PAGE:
Sawhill wrote a recent piece that appeared in the New York Times, entitled Beyond Marriage, in which she talks about both the problem and her belief in solutions involving long-acting birth control methods that could change the default from people having children without planning to people needing to plan to have children. As you can imagine, elements of those ideas are controversial. But her description of the issues and problems is not controversial. She unflinchingly describes the massive ways our society has changed (for many but not all people, of course) when it comes to family formation and the wellbeing of children. Drifting, indeed, has become common, and drifting, like sliding, does not bode well for relationship transitions that are fundamentally life-altering (and, in this case, life creating).

In a piece on the Brookings site, What Liberals and Conservatives Are Missing in the Marriage Debate, Sawhill and Joanna Venator contrast the hopes of liberals and conservatives for what we could possibly do about the declines in marriage as a foundation for childbearing and childrearing. As they note, “Traditionalists” hope to bring marriage back and “Village Builders” hope to increase the supports and resources around single parent families in order to make up for some of what is lost in terms of resources available to parents and children.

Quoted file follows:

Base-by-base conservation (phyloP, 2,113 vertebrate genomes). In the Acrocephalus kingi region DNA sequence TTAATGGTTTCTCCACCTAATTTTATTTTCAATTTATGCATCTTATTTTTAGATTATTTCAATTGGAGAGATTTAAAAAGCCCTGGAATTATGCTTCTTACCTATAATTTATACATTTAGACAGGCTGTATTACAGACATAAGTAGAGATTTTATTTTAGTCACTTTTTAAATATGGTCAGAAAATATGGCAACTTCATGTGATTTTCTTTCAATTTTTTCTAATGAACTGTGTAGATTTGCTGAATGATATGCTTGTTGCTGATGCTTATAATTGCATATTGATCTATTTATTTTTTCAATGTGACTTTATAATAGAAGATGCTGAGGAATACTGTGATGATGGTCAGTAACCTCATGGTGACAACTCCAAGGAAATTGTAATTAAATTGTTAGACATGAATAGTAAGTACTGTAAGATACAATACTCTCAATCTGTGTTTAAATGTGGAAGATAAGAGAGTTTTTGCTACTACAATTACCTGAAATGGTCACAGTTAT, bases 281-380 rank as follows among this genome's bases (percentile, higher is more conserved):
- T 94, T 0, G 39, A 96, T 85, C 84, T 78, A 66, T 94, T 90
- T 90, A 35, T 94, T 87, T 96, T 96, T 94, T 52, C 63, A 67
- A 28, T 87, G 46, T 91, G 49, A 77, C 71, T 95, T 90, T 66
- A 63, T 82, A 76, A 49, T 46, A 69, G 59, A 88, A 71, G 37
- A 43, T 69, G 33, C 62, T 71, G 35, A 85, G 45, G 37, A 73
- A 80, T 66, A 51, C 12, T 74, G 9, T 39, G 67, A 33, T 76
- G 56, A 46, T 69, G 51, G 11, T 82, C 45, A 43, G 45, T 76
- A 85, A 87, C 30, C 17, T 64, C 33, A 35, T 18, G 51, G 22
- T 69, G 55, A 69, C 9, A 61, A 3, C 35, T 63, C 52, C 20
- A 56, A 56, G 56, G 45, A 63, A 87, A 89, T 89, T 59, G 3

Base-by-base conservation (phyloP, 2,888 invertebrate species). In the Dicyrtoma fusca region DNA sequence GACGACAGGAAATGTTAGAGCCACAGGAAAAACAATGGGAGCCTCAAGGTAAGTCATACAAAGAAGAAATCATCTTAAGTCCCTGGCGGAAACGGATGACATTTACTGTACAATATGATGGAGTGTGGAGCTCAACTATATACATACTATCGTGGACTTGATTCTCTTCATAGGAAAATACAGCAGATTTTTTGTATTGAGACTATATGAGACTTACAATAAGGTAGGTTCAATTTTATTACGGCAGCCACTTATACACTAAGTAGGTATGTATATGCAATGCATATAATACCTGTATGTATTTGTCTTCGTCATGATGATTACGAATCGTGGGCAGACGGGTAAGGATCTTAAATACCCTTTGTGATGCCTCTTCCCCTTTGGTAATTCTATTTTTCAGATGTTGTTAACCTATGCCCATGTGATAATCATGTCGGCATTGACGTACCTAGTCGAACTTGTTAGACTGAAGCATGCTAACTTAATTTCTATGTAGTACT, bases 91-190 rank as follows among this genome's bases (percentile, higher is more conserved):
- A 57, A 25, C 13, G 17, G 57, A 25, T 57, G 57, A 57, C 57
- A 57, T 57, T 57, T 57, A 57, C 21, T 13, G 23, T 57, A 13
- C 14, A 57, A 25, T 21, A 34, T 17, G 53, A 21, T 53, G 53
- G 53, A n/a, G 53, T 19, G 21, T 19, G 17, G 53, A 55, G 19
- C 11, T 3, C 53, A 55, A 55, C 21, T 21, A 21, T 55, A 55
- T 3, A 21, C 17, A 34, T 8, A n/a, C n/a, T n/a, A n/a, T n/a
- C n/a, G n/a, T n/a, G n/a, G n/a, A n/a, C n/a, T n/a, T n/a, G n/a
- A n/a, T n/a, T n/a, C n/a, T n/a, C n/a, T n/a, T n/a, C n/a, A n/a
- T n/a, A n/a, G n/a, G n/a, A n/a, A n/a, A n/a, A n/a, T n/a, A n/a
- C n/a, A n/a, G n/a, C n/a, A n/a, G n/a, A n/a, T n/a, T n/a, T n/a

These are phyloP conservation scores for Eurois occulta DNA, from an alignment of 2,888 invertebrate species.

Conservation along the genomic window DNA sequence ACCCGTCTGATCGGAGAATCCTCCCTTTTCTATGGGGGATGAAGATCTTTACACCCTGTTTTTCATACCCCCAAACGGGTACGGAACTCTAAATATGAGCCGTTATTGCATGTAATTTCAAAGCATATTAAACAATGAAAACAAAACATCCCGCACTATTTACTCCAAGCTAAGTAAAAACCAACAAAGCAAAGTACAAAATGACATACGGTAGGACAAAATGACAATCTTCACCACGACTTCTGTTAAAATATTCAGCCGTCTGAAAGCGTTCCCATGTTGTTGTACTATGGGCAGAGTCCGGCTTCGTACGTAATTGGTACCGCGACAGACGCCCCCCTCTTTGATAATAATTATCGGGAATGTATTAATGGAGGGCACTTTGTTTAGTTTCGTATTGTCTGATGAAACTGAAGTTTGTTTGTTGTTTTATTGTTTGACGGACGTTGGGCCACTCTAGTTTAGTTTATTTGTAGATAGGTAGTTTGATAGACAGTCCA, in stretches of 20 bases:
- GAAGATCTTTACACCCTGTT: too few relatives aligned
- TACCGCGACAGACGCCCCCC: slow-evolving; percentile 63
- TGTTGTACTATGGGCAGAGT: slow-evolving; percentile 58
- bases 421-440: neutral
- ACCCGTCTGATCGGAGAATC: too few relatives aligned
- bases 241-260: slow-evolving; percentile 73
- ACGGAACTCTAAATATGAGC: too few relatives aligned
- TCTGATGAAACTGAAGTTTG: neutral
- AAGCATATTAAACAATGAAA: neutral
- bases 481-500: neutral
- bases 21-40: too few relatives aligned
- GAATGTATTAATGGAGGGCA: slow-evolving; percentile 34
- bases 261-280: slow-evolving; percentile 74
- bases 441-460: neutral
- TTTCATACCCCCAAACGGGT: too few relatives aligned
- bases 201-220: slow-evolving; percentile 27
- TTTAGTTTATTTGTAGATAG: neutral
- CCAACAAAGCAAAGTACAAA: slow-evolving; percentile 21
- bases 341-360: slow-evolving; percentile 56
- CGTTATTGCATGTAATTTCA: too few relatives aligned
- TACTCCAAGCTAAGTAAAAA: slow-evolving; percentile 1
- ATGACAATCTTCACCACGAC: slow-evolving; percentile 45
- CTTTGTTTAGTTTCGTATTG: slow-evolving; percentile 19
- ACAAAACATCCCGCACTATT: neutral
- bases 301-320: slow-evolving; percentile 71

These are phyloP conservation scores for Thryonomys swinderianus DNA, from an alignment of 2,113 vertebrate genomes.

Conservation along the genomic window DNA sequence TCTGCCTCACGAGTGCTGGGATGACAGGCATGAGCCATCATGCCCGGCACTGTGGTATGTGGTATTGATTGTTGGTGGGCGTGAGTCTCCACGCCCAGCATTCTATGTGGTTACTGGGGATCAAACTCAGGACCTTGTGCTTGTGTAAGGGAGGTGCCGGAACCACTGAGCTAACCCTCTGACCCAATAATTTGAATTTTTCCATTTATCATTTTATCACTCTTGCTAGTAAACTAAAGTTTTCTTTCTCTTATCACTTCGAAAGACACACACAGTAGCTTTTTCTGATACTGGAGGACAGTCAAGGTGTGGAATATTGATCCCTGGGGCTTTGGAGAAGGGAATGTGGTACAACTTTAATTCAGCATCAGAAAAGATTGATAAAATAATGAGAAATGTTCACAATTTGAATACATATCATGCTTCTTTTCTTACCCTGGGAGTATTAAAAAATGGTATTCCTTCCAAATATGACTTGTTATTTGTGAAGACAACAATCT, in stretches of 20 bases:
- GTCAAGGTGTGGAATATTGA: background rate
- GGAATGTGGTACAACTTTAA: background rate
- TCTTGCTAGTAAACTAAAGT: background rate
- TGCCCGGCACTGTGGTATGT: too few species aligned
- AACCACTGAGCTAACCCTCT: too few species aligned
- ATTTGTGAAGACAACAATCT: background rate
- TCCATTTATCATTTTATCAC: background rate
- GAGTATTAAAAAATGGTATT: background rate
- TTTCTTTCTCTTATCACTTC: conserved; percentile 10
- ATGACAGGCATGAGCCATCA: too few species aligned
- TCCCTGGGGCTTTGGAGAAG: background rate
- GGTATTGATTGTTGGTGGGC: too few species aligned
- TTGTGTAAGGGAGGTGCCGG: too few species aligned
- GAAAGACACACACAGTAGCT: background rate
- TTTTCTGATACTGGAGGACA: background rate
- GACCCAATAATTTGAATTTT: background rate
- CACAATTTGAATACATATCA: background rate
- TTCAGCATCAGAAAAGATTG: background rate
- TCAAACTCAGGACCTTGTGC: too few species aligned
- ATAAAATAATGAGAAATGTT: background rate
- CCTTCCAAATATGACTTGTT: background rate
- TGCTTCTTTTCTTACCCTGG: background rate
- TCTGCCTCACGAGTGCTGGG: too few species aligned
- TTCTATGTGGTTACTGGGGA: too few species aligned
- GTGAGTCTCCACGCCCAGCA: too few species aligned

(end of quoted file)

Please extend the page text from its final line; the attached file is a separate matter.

Sawhill and Venator make this compelling point along the way. They write:

“…for every child removed from poverty by a social program, another one is entering poverty because of the breakdown of the family. The growth in single parent families since the 1970s has caused child poverty to rise by roughly 5 percentage points as much as the poverty-reducing effect of some of our biggest safety net programs, such as Food Stamps.”

Here’s the nifty graphic from the Brookings piece that illustrates that quote.